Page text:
Injury, training, race, injury, training, injury.....

One of the most noticeable concerns I have from working with the endurance community is the amount of athletes that live day to day with serious muscular imbalances, normally as a result of either unbalanced training loads or insufficient rehabilitation.

Like many sports over the recent years, there has been a dramatic change in the way the amateur athlete now trains. They train as much as, sometimes more than a professional would, employing full time coaches and training upwards of 25 hours a week, on top of a full time career and family. As a result, we are now seeing athletes who have the inclination to pursue intensive training regimes and consequently put themselves more at risk to training overload and a higher risk of overuse injuries.

Too often are we seeing athletes with ongoing niggles and injuries that are considered a normal ‘feature’ that is brought up time and time again!

“Oh yeah I’ve had this calf pain for a most of the season, but its fine once I warm up!”

This is NOT normal, and NOT okay!

What is missing from this lifestyle equation? The answer is balance!


                         It may be time to stop, rest and recover PROPERLY!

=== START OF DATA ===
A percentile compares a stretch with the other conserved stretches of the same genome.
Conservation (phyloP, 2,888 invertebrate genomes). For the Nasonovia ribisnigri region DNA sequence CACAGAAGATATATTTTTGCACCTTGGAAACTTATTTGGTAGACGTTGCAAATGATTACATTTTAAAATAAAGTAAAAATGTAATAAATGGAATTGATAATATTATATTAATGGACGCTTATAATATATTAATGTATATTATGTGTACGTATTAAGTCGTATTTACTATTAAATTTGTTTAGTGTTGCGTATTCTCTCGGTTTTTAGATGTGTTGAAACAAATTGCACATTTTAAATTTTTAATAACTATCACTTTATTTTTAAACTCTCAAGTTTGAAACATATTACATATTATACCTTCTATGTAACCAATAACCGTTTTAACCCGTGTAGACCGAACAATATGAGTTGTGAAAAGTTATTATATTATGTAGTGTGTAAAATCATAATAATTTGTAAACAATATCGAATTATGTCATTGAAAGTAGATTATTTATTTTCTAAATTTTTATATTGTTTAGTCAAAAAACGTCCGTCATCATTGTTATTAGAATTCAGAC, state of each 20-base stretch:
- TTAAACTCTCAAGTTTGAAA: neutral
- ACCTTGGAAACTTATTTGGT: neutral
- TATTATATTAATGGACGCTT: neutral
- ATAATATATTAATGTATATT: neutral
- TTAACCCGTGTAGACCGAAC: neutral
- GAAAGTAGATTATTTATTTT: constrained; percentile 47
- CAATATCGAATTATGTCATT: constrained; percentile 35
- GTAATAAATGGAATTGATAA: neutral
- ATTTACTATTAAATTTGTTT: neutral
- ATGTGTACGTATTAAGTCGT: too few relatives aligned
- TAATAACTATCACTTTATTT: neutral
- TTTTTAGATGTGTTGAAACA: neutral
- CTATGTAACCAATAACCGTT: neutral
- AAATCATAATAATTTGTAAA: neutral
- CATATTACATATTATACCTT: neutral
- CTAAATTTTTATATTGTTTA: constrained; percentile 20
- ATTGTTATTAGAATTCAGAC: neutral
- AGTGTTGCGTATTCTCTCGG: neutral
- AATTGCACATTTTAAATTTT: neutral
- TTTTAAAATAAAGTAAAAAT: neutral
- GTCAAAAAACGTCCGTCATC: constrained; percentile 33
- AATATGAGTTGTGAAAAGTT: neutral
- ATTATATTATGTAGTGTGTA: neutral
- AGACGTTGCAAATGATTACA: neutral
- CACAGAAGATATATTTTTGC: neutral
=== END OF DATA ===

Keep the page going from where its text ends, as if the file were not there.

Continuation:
It may be time to stop, rest and recover PROPERLY!

If you are currently stuck in a continuous cycle of injury or you are lacking the muscular endurance in your legs to perform, then surely its time to introduce a strength program into your training.

Muscular strength, posture and technique are variables that could be preventing you from reaching your performance potential and so you’re going to need to incorporate strength and stability training into your program as a preventative measure.

When beginning, start simple and slow, and ensure you’re working out with good technique. Look to include two-strength sessions per week, with at least a day in between to allow your muscles to recover. If you’re doing another session on the same day, do your strength workout first so your not tired going into it, and ideally try not to schedule strength work on the same day as a ‘key’ session. When you begin any type of strength training there can often be delayed onset muscle soreness, usually referred to as DOMS, so don't be surprised if you pulled up a little sore, be consistent and this will get less over time.